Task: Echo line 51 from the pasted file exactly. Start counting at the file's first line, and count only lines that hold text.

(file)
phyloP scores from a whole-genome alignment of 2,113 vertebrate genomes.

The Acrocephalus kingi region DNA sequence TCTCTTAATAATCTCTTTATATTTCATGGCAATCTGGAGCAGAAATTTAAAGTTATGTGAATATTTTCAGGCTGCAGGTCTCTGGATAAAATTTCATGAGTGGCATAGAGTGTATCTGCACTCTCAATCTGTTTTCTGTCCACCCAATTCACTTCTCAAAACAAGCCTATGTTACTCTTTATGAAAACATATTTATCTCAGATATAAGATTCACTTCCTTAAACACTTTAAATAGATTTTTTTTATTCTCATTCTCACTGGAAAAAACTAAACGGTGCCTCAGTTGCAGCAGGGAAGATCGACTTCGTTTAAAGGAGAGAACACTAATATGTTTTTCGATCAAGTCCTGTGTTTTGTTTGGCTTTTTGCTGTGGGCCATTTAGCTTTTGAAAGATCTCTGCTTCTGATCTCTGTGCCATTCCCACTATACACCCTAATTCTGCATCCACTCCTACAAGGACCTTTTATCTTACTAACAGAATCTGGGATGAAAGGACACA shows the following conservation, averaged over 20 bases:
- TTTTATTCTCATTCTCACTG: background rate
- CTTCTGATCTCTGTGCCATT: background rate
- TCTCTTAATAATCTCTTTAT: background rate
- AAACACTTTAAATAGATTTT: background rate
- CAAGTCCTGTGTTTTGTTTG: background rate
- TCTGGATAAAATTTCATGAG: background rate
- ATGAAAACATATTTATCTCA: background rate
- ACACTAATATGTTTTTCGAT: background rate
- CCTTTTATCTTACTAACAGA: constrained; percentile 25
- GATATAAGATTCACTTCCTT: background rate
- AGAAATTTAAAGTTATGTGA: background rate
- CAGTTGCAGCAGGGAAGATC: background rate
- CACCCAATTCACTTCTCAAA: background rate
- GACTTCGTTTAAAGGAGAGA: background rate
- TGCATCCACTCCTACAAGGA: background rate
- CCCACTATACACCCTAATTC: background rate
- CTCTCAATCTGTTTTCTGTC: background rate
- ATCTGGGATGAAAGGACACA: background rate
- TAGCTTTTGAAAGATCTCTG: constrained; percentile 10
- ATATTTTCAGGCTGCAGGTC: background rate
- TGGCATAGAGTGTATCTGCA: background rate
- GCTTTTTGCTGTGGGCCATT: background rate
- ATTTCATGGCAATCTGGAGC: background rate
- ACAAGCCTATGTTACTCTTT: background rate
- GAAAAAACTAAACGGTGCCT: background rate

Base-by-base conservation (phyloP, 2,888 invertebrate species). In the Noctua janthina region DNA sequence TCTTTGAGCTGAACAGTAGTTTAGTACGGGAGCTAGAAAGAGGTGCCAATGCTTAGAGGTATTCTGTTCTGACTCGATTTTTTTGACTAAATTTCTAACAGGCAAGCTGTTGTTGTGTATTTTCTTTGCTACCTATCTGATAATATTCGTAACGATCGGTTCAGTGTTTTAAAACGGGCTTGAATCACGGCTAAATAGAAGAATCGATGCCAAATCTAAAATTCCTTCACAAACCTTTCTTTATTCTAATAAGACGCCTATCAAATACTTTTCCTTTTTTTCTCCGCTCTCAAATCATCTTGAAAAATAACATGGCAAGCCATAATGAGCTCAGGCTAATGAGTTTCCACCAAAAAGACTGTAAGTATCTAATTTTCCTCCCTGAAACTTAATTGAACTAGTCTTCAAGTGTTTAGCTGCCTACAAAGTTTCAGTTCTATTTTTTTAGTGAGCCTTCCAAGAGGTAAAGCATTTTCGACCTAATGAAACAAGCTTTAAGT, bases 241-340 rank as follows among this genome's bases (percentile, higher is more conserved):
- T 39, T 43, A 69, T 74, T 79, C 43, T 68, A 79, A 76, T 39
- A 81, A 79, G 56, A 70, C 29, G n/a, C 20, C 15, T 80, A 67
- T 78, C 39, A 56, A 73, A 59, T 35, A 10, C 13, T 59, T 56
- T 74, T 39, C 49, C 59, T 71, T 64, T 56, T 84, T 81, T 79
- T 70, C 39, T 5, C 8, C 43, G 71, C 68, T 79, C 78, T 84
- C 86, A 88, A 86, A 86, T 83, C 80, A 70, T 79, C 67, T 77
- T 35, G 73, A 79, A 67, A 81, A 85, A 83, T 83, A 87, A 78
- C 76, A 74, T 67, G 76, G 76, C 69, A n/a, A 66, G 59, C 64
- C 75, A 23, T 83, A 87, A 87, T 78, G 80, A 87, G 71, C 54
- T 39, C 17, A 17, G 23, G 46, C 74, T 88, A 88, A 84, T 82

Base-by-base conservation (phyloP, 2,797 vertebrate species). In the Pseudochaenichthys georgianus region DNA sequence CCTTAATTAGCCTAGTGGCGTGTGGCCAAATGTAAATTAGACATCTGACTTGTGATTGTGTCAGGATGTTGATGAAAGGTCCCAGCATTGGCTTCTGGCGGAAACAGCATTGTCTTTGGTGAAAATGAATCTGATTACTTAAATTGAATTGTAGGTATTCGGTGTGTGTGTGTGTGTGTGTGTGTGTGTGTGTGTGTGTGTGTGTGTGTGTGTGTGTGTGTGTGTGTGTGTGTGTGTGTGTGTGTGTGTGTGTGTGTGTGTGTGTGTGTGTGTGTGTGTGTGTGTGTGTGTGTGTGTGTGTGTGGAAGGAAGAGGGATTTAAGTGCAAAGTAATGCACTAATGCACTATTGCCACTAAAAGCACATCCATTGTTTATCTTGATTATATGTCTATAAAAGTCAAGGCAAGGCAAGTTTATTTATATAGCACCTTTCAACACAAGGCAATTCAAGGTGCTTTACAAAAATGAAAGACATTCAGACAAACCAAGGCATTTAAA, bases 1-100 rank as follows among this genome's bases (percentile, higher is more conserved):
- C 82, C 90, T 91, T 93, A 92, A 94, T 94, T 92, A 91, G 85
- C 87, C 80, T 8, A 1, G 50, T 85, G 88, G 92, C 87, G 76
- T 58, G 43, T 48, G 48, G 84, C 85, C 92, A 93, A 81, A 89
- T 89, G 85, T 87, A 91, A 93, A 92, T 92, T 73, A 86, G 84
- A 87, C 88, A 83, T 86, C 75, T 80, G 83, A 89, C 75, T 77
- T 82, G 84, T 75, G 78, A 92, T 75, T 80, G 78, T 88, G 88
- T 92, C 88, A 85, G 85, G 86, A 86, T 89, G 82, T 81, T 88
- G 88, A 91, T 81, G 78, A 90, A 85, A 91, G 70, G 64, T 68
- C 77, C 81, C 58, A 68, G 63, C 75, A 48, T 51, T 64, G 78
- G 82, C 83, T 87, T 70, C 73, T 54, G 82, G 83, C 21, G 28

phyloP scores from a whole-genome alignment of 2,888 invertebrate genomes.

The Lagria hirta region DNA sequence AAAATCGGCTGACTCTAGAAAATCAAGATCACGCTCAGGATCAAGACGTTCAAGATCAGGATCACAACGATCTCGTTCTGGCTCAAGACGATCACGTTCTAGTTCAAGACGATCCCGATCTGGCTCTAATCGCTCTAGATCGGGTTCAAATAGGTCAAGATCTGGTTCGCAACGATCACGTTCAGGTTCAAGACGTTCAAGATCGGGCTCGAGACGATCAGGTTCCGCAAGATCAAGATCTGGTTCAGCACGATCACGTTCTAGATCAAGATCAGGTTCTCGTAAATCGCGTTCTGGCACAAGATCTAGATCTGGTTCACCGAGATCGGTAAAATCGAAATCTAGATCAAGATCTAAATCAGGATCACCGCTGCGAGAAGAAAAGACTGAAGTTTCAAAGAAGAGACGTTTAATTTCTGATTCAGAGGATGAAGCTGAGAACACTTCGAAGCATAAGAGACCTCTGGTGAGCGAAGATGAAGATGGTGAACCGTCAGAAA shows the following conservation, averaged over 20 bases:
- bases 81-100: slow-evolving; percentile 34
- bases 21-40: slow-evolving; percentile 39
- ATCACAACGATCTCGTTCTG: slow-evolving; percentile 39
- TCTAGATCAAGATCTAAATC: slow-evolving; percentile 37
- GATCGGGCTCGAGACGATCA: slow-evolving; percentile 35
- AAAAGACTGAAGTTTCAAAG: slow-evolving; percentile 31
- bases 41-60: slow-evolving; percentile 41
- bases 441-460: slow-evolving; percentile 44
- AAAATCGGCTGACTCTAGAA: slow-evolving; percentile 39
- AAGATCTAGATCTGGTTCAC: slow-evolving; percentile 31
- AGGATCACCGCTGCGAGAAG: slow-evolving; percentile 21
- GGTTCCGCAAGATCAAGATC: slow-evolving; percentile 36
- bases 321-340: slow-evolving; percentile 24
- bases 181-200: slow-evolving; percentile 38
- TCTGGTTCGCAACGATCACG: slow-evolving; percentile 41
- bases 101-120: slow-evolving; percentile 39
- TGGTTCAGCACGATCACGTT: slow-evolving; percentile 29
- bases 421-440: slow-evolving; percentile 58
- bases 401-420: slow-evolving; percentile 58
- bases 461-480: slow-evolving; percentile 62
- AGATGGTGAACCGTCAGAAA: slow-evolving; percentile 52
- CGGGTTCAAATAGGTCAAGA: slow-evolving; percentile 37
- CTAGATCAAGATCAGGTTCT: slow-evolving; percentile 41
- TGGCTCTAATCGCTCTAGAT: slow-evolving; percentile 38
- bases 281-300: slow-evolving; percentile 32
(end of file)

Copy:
The Lagria hirta region DNA sequence AAAATCGGCTGACTCTAGAAAATCAAGATCACGCTCAGGATCAAGACGTTCAAGATCAGGATCACAACGATCTCGTTCTGGCTCAAGACGATCACGTTCTAGTTCAAGACGATCCCGATCTGGCTCTAATCGCTCTAGATCGGGTTCAAATAGGTCAAGATCTGGTTCGCAACGATCACGTTCAGGTTCAAGACGTTCAAGATCGGGCTCGAGACGATCAGGTTCCGCAAGATCAAGATCTGGTTCAGCACGATCACGTTCTAGATCAAGATCAGGTTCTCGTAAATCGCGTTCTGGCACAAGATCTAGATCTGGTTCACCGAGATCGGTAAAATCGAAATCTAGATCAAGATCTAAATCAGGATCACCGCTGCGAGAAGAAAAGACTGAAGTTTCAAAGAAGAGACGTTTAATTTCTGATTCAGAGGATGAAGCTGAGAACACTTCGAAGCATAAGAGACCTCTGGTGAGCGAAGATGAAGATGGTGAACCGTCAGAAA shows the following conservation, averaged over 20 bases: